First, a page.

With the Bulls shockingly being down two games to none against the Wizards in their first-round playoff series, this is the point where all of the old whispers start to resurface, so let’s just get it out of the way now.
Forget the officiating, Kirk Hinrich’s missed free throws at the end of Tuesday night’s Game 2 overtime loss, Washington’s surprising willingness to successfully mix it up in the trenches, Wizards big man Nene’s ability to score against Defensive Player of the Year Joakim Noah and even the late-game offensive droughts in both games of the series: Bulls head coach Tom Thibodeau’s stubbornness might be the most crucial factor in his team’s rocky start to the playoffs. Playing the same style of basketball they did all year—or at least since January or so, after Luol Deng was traded—worked in the regular season, but against an opponent with underrated talent, toughness and maybe most significantly, the ability to make adjustments, the Bulls have found themselves in a serious hole.
“Just win the next game. Win the next game,” a dejected Thibodeau said following Tuesday’s loss, in which the Bulls once again surrendered a late lead after seemingly being in control of the contest. “You take them one at a time. You’ve got to look at the film, make some corrections and get ready for the next one.”
Hopefully the coach heeds his own advice.
Thibodeau’s seven-man rotation was a given before the series started, but in the postseason, where game-to-game adjustments might be the biggest difference between a win and a loss, one of the league’s best coaches has relied on will and determination, of which the Bulls are never in short supply, over strategy.
Around this time a year ago, after the Bulls lost Game 1 in Brooklyn, there was a growing faction of observers who believed that Thibodeau, for all of his brilliance, was too inflexible to have his regular-season success carry over to the playoffs, with the 2011 conference finals loss to Miami (truly the better team that season) and the 2012 first-round defeat at the hands of Philadelphia (extenuating circumstances, namely the season-ending injuries to both Noah and of course, Derrick Rose, clearly impacted things) used as evidence. That line of thinking was simply wrong and obviously premature, as the Bulls went on to beat the Nets in seven games and though they went on to lose to the eventual-champion Heat, heads could be held high at the conclusion to the campaign. For that to happen this time around, things will have to change in a hurry, as a confident Washington squad now goes home with the intention of not returning to Chicago for a Game 5 next week.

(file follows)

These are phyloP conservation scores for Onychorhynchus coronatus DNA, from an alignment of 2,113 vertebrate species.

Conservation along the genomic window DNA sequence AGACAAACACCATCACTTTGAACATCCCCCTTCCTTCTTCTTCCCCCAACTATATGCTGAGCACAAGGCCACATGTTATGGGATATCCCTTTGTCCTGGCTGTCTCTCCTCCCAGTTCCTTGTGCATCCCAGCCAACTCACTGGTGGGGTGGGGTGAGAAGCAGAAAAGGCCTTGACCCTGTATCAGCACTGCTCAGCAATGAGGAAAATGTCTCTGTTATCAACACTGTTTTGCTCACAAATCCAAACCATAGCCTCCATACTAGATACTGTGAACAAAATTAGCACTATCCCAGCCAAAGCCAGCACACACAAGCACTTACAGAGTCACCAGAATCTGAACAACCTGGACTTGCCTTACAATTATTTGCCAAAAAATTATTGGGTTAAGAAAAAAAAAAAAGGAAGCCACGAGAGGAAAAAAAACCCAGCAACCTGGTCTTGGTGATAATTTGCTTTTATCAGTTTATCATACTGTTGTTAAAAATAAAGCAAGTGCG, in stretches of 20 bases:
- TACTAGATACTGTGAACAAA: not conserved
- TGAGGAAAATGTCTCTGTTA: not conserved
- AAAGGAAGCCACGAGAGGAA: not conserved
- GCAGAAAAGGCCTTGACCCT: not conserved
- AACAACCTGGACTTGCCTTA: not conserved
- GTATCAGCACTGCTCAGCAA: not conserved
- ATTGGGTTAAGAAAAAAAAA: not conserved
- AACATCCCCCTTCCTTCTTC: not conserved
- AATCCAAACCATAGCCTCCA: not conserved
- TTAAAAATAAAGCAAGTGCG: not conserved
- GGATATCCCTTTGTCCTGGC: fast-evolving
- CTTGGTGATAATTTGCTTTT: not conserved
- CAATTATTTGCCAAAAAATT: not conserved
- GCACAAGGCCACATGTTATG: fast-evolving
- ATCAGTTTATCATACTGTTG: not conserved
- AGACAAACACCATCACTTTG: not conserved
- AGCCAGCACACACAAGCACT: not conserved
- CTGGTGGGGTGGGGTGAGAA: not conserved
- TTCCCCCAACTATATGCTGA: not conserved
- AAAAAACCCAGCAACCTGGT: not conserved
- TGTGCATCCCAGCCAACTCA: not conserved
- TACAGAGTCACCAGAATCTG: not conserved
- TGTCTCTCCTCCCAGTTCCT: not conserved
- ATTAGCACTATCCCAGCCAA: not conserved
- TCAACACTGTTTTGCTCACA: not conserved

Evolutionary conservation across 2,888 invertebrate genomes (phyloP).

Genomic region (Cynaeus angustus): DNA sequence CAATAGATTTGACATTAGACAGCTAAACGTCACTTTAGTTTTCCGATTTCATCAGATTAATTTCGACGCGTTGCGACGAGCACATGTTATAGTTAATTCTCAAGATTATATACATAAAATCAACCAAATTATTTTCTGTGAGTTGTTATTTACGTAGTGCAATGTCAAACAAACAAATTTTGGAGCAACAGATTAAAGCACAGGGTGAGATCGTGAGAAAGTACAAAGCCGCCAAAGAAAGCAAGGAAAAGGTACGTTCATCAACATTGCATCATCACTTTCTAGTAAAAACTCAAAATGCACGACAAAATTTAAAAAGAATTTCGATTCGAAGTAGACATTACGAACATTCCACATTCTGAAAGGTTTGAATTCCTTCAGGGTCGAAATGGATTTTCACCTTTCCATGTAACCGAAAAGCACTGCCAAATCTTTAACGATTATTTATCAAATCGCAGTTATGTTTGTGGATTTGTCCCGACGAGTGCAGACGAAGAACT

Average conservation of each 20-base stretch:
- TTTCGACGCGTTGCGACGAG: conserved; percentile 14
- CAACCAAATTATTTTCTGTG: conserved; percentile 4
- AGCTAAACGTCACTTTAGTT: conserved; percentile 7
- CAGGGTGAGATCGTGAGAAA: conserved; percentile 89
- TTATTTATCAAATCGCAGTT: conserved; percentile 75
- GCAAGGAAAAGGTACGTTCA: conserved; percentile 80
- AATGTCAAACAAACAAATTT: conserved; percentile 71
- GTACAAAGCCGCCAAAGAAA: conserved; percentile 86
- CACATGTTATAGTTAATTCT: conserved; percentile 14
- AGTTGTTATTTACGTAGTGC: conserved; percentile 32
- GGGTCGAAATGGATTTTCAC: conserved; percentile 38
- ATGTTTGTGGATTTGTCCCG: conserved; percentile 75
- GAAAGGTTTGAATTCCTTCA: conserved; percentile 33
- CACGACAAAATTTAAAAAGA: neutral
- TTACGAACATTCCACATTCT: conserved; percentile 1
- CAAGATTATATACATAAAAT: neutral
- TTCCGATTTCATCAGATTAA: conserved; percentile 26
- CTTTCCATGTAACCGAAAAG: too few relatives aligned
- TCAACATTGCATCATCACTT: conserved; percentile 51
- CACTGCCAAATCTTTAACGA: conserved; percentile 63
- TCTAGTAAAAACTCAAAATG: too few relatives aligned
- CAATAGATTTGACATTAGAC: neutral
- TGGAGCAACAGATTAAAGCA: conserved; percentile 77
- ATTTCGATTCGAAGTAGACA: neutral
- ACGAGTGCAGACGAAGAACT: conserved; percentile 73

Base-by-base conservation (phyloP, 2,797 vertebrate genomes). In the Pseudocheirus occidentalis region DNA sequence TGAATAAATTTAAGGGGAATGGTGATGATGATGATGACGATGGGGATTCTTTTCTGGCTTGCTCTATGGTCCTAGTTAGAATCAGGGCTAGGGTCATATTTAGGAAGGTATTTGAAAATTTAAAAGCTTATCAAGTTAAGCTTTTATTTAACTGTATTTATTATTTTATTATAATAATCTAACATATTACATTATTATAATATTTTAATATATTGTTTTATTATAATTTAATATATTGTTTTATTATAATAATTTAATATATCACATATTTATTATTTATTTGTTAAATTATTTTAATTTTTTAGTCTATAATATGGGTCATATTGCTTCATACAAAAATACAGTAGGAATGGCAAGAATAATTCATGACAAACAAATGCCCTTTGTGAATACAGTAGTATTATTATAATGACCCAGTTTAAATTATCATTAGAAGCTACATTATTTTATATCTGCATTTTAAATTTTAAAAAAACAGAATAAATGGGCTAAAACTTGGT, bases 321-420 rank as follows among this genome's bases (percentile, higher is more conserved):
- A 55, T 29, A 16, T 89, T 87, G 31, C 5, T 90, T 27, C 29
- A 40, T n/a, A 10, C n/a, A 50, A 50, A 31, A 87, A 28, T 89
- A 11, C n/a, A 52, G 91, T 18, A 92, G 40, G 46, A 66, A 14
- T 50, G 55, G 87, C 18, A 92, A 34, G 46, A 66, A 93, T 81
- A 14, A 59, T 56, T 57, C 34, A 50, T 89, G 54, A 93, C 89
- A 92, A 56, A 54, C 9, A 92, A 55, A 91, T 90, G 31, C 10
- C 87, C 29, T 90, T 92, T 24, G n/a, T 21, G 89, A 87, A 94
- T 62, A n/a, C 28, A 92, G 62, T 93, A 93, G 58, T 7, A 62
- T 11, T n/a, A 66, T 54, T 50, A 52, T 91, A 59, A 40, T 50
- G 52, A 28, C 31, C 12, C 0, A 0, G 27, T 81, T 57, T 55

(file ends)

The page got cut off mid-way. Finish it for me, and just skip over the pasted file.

It’s hard to imagine the Bulls getting swept and the team’s pride makes it unlikely that will occur, but it’s similarly hard to believe that playing Jimmy Butler for an entire contest—the swingman played all 53 minutes Tuesday and it was reflected in his 2-for-9 shooting and the big night the player he was assigned to defend, second-year Wizards shooting guard Bradley Beal, enjoyed—and a reluctance to play two of the more offensively-capable players on the team, Carlos Boozer and Mike Dunleavy Jr., to provide a semblance of a scoring threat or even just give the likes of Noah, sixth man Taj Gibson and D.J. Augustin some rest, will result in anything different than what’s already been witnessed in the series.